Idaho News

Why is a church on list of Idaho hate groups with KKK, neo-Nazis?

In this Oct. 28, 2000, photo, white supremacist Richard Butler speaks at an Aryan Nations rally in Coeur d’Alene.
In this Oct. 28, 2000, photo, white supremacist Richard Butler speaks at an Aryan Nations rally in Coeur d’Alene. AP file

Editor's note: Since this article was first posted, Liberty Fellowship of Kalispell, Mont., has posted a rebuttal of the SPLC's allegation that neo-Nazis attend its church, stating that 20 percent of its congregation consists of minorities. You can read that post here.

Idaho is home to at least 12 hate groups, according to the Hate Map, a production of the Southern Poverty Law Center. The Alabama-based nonprofit tracks extremists throughout the country.

That seems like a lot for a state with a small population — about 1.7 million people. And, in fact, Idaho’s concentration of such groups was a factor in financial news blog 24/7 Wall Street naming it the second most hateful state.

Landing on the SPLC’s hate map, though, doesn’t always mean an organization is burning crosses, inciting riots or goose-stepping down Main Street.

The center claims that a chapter of the Ku Klux Klan operates in Hayden and that various other neo-Nazi and white supremacist organizations are active statewide.

Others appear far less menacing. Lordship Church in Coeur d’Alene is identified as a “general hate” group on the center’s map. And that’s simply wrong, pastor Warren Campbell said.

“I really abhor being lumped in as a hate group,” he said.

Political speech

Campbell said Revelation 7:9 leads him to believe that God considers people of all “nations, and kindreds, and people, and tongues” his people. He said that his membership includes ethnic minorities and that neither he nor his congregation is racist, white extremist or anything similar.

He did say that he and his church are politically active. According to the Coeur d’Alene Press, Lordship Church has ties to a movement seeking to establish churches that are unincorporated and aren’t filed as nonprofits for tax purposes. A 1950s federal law prohibits nonprofits, including churches, from endorsing or opposing political candidates; its effect on free speech by clergy is a matter of much debate.

In particular, Campbell wants stricter vetting of Muslims entering the United States and believes that they pose a threat to our security and culture. He said he objects specifically to Islam as a religion, not to Muslims’ ethnicity.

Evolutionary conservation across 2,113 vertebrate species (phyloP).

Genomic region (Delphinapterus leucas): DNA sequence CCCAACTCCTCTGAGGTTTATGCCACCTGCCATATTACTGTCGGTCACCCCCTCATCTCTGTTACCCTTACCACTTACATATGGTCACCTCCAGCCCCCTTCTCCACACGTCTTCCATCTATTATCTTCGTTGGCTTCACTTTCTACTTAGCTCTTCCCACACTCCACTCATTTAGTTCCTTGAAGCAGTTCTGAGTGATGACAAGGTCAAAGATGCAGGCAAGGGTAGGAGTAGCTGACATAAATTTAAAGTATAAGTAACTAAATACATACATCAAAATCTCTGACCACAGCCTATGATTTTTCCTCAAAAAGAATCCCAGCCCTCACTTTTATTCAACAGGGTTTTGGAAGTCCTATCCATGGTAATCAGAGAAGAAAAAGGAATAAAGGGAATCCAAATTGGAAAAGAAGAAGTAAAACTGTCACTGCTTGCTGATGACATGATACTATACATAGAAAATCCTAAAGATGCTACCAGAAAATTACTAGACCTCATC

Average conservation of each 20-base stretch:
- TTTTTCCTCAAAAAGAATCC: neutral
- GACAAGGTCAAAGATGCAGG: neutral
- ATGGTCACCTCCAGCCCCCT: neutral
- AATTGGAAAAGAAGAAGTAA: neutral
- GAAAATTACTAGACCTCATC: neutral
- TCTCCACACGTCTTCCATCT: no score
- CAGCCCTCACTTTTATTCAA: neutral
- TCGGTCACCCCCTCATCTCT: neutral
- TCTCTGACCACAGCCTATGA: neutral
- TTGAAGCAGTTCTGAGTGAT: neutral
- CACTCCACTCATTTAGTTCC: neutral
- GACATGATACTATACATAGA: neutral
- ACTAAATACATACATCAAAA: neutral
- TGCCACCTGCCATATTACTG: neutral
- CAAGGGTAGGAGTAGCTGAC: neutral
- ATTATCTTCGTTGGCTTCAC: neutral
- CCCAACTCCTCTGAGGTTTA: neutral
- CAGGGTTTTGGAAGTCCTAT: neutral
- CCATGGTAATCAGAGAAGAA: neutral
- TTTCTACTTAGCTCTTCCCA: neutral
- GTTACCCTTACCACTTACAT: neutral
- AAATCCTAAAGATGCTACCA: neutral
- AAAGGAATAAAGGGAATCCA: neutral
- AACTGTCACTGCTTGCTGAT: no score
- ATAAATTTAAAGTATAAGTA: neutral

“Islam has been at war with America since Thomas Jefferson,” he told the Statesman. “The Mohammedans are violent people. And I believe that they are dangerous to America. We could spend all day citing incident after incident.”

What’s SPLC looking at?

How does a church like Lordship end up on the same list as groups like the KKK or Hammerskins, one of the biggest organizations of white supremacists in America?

According to the criteria, “All hate groups have beliefs or practices that attack or malign an entire class of people, typically for their immutable characteristics.”

“Locally identified groups are tracked where members participate in hate group activities which can include criminal acts, marches, rallies, speeches, meetings, leafleting or publishing,” a center representative said in an email. “To be on our list, a group must have participated in at least one of those activities in 2016.”

A representative of the Kootenai County Task Force on Human Relations — which grew out of Idaho’s experience with the Aryan Nations — told the Statesman that he was unfamiliar with Lordship Church.

Campbell said that neither he nor his church has participated in anti-Islam marches or other activities. He said he has participated in anti-abortion events but never took part in any violence.

The pastor and his associates have been on the center’s radar for a while, though.

In March 2012, SPLC published “Church at Kaweah spreads hateful, militant Christian views,” a feature on the church in Southern California where Campbell was pastor before moving to Idaho. The report described that congregation as becoming “increasingly radical, ramping up its paramilitary activities and forging alliances with an array of figures revered on the radical right — among them, militia and Patriot leaders, white supremacists, neo-Confederates, border vigilantes and Christian Reconstructionists, whose goal is to turn America into a theocracy based on the Old Testament.”